1. Cheers Stewart, many good points there. It's a few years since I was last on a records committee, and at the time I would mostly have agreed with you. But I think differently now. And my reasons why might be controversial too! They're for a future post... 😊


  2. Gav, my feelings about the submission and verification of bird records are that they operate in the realm where the players have not just the intellectual capacity to formulate detailed descriptions of birds, but also the inclination towards using such ability as a tool in a competitive sense as well.

    From my perspective. As I have neither the pre-requisite mental capacity and lack interest in direct competition, the submission of records is beyond me. Even if I was interested, I simply lack the ability to deliver the message. So, I just don't bother.

    I see a bird, good! It is what it is, or I believe it to be. I'll put the news out if I am certain a bird is what it is. But submitting an official record will never happen. No more than sitting down and knocking out an academic 'paper' on some subject or other. I just can't do it. And that goes for quite a few others as well.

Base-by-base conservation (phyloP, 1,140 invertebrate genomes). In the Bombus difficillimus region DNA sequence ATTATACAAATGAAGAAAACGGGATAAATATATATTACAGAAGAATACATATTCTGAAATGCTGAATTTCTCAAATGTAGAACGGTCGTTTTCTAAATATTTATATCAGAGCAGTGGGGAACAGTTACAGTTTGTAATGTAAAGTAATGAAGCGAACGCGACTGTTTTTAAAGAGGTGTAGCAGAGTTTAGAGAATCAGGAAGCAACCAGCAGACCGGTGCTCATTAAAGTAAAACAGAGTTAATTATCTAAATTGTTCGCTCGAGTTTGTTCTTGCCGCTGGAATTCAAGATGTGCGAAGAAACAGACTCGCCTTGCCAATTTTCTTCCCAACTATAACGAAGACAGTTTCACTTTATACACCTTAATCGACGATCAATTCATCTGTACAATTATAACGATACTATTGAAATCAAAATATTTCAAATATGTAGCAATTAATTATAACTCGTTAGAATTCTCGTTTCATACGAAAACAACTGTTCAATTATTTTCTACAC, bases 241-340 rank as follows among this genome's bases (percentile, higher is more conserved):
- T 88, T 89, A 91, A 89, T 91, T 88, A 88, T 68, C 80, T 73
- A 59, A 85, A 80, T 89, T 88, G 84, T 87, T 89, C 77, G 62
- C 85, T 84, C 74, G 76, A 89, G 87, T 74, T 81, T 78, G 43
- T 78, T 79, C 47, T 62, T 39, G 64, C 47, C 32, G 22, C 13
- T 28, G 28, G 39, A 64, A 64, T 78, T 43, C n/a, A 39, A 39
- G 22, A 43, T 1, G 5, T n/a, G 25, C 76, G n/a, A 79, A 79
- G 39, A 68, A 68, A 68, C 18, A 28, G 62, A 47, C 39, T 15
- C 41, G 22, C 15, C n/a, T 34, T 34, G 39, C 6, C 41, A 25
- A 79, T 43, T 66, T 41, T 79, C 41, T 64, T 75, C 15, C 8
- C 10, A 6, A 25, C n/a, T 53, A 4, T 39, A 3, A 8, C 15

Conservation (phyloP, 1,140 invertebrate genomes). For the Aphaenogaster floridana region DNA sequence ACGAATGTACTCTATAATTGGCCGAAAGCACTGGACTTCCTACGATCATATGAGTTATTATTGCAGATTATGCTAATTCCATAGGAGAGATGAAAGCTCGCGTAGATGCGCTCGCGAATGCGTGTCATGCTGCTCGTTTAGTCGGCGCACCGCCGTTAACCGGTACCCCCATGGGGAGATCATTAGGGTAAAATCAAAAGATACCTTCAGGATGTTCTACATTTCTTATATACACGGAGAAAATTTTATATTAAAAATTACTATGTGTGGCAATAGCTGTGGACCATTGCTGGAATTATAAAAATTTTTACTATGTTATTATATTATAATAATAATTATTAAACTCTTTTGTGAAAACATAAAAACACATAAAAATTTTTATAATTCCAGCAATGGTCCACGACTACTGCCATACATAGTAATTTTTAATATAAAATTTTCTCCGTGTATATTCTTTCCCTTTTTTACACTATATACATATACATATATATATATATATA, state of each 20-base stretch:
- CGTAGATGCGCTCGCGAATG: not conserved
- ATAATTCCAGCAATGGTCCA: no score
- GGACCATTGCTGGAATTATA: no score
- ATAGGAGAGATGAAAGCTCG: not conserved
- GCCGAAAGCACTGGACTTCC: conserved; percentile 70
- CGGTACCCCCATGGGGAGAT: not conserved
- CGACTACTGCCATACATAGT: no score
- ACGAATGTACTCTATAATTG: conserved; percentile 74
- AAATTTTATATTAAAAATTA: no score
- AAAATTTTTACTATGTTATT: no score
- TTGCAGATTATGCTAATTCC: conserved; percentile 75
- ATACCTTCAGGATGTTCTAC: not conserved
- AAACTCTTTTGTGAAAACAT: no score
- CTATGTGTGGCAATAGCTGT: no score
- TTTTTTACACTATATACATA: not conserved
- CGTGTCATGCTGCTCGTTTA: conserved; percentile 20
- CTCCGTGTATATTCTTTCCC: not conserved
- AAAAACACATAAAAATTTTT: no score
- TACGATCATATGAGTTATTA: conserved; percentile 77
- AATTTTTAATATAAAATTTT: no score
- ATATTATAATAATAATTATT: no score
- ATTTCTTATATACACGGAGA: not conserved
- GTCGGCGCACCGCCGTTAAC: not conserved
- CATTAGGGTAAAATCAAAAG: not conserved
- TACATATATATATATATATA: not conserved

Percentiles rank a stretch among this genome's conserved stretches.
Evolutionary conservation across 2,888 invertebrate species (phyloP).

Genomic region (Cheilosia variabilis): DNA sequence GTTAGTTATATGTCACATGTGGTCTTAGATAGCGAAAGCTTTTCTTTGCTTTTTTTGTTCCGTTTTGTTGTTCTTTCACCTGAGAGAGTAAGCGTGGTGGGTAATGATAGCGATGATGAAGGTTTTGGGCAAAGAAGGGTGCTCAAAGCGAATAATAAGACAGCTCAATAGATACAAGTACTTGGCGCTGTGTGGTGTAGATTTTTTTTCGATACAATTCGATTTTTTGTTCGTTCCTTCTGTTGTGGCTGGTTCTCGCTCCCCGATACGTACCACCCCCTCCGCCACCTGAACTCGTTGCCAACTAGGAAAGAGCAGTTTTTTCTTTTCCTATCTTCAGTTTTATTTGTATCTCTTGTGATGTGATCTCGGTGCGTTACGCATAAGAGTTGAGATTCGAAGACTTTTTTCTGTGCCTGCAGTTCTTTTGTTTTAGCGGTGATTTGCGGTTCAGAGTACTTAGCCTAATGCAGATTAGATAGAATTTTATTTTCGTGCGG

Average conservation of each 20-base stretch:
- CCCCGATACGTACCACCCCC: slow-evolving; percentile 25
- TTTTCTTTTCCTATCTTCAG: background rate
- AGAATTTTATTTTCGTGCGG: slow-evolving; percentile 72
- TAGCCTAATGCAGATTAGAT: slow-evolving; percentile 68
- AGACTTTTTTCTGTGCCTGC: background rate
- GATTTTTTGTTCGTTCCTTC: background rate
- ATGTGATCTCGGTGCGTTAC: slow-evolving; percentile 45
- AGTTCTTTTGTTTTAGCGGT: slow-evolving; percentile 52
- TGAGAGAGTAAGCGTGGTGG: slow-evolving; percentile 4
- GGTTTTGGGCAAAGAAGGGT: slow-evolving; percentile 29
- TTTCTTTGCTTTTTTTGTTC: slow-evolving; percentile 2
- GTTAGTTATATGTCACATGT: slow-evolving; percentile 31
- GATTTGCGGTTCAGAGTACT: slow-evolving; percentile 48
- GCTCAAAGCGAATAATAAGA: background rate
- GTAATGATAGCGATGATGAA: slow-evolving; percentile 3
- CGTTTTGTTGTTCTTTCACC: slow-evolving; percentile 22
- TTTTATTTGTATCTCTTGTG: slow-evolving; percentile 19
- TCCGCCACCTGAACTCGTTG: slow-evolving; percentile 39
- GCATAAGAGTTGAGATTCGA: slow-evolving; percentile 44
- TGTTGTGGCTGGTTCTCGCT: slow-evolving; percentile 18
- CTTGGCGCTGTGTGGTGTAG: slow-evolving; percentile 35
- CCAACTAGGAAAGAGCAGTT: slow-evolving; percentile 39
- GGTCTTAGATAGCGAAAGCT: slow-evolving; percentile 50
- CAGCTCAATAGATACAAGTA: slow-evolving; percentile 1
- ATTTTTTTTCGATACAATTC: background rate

That doesn't invalidate the submission of records. But it does make the accompanying skirmishes as much a mystery to me as reading about Scientists and Mathematicians feuding over who really deserved 'that' Nobel prize.
    That said, of all things to lie about. Choosing to do so with birding records? Incompetence perhaps, but dishonesty?
    I’ll leave things there. I’ve confused myself enough for a day.

    1. Thanks for your comment Ric, it's good to get a different take on all this. The whole process of writing descriptions of rare birds is undoubtedly intimidating to many, and you're not the first to say as much to me. And your point about the perplexing nature of fueds resulting from this process is a thought-provoking one. Immersing myself in this topic during the last few weeks has made me think hard about the subject of rare birds and the recording thereof. Hopefully it will all untangle itself into a blog post at some stage...

  3. Cheers Gav.
    I could have been more succinct by saying I don't submit records because I'm both lazy and thick.

  4. I have enjoyed this series of posts (and the ones last year too). Reputation is everything, it must be so hard to have an unjustifiably bad one. I avoid the problem by finding nothing.

    1. Thanks Jono. Sorry for tardy reply, but I've only just spotted your comment.

      Finding nothing probably doesn't mean that one avoids any reputation 'issues'! 😄